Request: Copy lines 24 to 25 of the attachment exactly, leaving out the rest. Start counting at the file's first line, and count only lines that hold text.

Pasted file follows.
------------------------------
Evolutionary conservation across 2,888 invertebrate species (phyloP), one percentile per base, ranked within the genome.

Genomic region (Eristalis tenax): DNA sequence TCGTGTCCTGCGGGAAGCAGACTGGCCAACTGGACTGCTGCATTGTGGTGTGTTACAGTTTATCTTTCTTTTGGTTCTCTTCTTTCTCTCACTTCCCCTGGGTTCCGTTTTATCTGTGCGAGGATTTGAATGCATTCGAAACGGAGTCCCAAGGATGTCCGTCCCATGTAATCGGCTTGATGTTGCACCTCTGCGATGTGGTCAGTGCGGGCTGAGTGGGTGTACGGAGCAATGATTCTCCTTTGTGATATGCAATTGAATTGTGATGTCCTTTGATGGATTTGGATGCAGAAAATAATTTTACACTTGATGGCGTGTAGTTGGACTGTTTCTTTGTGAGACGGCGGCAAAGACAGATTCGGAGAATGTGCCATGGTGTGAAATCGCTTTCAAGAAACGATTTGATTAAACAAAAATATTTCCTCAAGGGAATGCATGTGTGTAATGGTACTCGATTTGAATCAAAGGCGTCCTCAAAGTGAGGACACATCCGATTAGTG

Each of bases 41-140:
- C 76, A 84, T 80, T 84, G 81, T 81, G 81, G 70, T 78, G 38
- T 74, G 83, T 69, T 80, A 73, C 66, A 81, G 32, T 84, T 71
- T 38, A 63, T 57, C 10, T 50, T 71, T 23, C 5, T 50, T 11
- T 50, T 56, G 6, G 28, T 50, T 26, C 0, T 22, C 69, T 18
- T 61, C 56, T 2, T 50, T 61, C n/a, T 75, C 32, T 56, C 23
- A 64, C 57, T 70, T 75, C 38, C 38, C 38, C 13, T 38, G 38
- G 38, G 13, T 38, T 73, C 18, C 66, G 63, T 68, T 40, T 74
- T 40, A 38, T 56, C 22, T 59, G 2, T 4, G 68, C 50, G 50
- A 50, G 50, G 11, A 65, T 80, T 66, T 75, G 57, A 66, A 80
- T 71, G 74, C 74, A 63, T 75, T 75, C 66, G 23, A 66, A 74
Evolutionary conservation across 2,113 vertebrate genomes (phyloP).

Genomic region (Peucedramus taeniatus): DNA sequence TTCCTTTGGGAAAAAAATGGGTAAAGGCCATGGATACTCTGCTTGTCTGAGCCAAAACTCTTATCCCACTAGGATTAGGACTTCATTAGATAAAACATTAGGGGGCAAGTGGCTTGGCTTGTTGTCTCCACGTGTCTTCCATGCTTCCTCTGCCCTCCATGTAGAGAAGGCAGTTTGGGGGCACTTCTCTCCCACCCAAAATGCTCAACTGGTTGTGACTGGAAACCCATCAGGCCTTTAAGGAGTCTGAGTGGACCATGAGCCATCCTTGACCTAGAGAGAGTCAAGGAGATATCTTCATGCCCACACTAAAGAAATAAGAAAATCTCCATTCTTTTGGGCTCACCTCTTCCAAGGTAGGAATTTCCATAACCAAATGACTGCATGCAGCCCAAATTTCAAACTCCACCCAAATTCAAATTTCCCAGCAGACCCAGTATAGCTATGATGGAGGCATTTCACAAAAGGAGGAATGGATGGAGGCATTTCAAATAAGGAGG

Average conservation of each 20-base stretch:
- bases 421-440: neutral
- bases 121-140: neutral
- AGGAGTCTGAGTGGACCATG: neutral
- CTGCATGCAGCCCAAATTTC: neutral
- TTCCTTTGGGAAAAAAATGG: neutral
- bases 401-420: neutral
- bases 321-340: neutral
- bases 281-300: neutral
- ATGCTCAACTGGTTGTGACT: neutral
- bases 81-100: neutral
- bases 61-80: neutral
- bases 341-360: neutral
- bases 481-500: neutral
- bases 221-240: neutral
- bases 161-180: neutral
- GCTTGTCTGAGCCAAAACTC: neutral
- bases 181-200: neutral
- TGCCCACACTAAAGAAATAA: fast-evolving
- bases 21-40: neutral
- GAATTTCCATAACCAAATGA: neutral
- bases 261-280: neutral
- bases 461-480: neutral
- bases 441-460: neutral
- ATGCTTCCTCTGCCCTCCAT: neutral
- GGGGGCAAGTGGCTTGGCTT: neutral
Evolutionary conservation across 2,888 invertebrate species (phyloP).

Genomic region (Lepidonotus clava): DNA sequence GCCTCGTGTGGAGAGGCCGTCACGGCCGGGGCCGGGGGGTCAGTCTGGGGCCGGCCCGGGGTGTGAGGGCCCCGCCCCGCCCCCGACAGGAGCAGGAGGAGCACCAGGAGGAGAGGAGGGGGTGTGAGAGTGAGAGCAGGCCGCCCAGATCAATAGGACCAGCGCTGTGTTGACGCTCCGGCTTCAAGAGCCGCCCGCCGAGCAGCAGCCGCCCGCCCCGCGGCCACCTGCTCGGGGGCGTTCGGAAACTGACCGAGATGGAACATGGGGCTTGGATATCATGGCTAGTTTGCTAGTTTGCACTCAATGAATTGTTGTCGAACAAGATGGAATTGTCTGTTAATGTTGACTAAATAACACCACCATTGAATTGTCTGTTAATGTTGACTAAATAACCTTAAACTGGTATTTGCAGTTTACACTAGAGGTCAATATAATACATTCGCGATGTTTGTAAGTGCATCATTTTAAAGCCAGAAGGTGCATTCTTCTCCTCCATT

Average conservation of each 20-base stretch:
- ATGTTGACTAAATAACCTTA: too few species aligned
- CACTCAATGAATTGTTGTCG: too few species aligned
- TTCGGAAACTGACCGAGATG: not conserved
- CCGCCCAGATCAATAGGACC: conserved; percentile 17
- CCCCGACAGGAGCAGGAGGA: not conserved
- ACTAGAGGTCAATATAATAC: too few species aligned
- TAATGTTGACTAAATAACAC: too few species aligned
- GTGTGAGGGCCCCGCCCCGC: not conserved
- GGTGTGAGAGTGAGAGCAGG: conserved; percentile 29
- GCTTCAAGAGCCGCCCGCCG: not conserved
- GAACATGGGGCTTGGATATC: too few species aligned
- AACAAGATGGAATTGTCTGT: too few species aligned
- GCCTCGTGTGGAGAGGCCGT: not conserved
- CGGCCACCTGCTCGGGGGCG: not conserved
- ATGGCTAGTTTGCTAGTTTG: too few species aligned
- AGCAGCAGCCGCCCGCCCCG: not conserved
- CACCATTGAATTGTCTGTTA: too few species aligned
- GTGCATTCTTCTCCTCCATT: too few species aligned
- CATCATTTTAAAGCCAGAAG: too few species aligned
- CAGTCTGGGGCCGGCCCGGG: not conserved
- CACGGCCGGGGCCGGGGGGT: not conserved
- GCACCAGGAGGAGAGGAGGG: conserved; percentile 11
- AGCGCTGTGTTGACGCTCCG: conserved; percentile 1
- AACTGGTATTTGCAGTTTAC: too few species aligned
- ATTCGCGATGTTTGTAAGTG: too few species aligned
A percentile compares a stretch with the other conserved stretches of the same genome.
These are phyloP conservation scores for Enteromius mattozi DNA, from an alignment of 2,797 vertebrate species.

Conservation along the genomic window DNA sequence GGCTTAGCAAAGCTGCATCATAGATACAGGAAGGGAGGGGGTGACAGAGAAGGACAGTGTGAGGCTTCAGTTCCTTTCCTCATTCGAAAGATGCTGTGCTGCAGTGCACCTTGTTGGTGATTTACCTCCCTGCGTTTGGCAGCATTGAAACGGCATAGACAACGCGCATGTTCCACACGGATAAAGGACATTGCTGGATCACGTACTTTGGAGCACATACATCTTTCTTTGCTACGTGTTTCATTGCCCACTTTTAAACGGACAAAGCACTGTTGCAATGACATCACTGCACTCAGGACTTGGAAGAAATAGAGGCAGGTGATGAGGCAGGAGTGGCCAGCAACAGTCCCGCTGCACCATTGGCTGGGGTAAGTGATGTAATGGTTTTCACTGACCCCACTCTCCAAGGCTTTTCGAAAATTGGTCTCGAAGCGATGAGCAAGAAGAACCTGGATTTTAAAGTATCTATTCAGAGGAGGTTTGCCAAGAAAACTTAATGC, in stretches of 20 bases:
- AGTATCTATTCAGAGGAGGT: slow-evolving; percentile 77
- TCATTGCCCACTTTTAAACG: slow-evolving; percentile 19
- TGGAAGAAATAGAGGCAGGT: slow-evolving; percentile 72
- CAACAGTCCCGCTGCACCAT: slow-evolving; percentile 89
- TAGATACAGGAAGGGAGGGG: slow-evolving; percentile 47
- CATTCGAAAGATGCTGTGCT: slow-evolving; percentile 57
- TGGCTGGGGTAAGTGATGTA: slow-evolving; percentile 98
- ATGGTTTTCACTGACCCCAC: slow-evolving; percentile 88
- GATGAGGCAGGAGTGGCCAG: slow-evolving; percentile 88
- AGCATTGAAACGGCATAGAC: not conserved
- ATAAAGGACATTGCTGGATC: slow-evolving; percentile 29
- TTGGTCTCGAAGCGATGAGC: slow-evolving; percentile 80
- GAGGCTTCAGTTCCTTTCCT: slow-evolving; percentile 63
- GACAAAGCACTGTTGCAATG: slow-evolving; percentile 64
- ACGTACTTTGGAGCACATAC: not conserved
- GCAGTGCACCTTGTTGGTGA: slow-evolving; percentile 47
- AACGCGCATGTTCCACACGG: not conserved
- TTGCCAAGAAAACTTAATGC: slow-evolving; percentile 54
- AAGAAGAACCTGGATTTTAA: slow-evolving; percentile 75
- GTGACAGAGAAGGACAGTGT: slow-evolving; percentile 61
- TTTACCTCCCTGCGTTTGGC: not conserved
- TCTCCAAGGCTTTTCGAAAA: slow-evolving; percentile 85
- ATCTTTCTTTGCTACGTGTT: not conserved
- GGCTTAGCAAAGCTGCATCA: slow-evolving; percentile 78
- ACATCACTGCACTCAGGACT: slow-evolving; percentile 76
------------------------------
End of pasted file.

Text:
- bases 281-300: neutral
- ATGCTCAACTGGTTGTGACT: neutral